The Right to a Unanimous Verdict
Does a state court criminal defendant have the right to a unanimous jury decision to convict? In all but one state, Oregon, yes. The Sixth Amendment guarantees a unanimous jury verdict in federal criminal trials. Currently, however, any state could enact a non-unanimous rule. For example, in Oregon, since 1934, a criminal defendant can be convicted with just 10 of 12 votes to convict.
On October 7, 2019, the United States Supreme Court heard oral arguments in the case of Ramos v. Louisiana. In Ramos, the Court will decide whether the Sixth Amendment guarantees a unanimous jury verdict in state criminal trials.
In 2018, Louisiana repealed a law that permitted a criminal defendant (except in a capital case) to be convicted by a non-unanimous jury. However, the change was not made retroactive. Evangelisto Ramos was convicted in Louisiana of a 2014 murder under the non-unanimity rule after 10 of the 12 jurors voted to convict him. Following the 2018 repeal of the non-unanimity rule in Louisiana, Ramos challenged the constitutionality of the non-unanimity rule under which he was convicted.
In 1972, in Apodaca v. Oregan, the Court ruled that the Sixth Amendment guarantees the right to a unanimous jury, however, that right does not extend to state court defendants. The Apodaca decision was less than a harmonious decision, with four justices ruling that the Sixth Amendment does not require a unanimous jury, four justices would have ruled that the Sixth Amendment requires a unanimous verdict in state and federal courts, and a lone justice would have ruled that the Sixth Amendment requires a unanimous jury in federal criminal trials, but not for state trials.
The issue of whether a constitutional right guaranteed in the first ten Amendments (the Bill of Rights) of the United States Constitution applies to the states is not a new one. The Due Process clause of the Fourteenth Amendment has routinely been invoked throughout history to make a constitutional right enforceable against the states. The decisions by the Court as to which rights in the Bill of Rights are incorporated into the Fourteenth Amendment have been selective. However, the modern view is that the rights incorporated are those rights fundamental to the American scheme of justice.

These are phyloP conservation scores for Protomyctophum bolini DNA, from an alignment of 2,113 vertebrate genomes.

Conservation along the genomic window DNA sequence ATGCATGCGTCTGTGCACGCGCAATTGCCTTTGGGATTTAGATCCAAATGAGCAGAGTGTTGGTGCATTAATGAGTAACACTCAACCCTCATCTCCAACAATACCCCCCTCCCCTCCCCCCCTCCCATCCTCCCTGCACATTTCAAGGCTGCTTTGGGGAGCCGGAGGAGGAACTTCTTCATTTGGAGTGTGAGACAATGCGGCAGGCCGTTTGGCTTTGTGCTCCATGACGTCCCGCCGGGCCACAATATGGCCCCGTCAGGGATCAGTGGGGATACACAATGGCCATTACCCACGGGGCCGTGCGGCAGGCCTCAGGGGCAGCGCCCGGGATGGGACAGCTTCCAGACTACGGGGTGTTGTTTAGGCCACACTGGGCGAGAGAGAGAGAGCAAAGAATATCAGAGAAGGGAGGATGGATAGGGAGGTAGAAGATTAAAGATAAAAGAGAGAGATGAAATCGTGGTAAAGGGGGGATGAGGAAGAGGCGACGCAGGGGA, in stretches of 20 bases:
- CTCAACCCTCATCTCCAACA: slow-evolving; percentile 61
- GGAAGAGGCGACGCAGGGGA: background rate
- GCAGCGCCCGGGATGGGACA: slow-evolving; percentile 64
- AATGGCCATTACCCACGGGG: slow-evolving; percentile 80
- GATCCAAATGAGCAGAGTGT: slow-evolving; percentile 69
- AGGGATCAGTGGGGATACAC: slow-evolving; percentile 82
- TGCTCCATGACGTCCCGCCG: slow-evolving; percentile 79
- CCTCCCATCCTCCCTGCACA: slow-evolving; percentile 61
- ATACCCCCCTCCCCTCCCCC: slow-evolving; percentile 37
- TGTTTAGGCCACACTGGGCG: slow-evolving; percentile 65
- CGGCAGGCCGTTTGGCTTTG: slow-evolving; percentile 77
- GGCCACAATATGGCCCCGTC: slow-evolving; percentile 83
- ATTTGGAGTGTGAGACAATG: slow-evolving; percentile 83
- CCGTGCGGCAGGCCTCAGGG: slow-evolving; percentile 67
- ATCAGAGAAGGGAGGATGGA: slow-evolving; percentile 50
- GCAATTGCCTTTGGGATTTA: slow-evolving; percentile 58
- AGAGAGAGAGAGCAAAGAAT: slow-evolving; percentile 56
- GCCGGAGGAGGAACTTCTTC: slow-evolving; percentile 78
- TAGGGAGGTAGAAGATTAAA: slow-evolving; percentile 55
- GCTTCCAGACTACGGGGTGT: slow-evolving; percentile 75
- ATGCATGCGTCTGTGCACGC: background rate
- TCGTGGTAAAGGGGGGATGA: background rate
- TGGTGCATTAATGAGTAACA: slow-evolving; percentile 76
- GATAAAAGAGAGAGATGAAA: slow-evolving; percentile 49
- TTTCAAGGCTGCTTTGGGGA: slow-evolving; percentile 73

The justices’ questions to the attorneys during oral arguments in Ramos indicate the Court is leaning towards a ruling in favor of Ramos. The Court pointed out that the non-unanimity rule was rooted in in racism and a desire to diminish the votes of black jurors, that the right to a unanimous jury is as important and fundamental as any rights already incorporated by the Fourteenth Amendment, and that the precedent of Apodaca was a splintered decision. Also, in the Court’s most recent term to the oral arguments, the Eighth’s Amendment’s excessive fines clause was held applicable to the states.
The Court’s decision in Ramos is pending.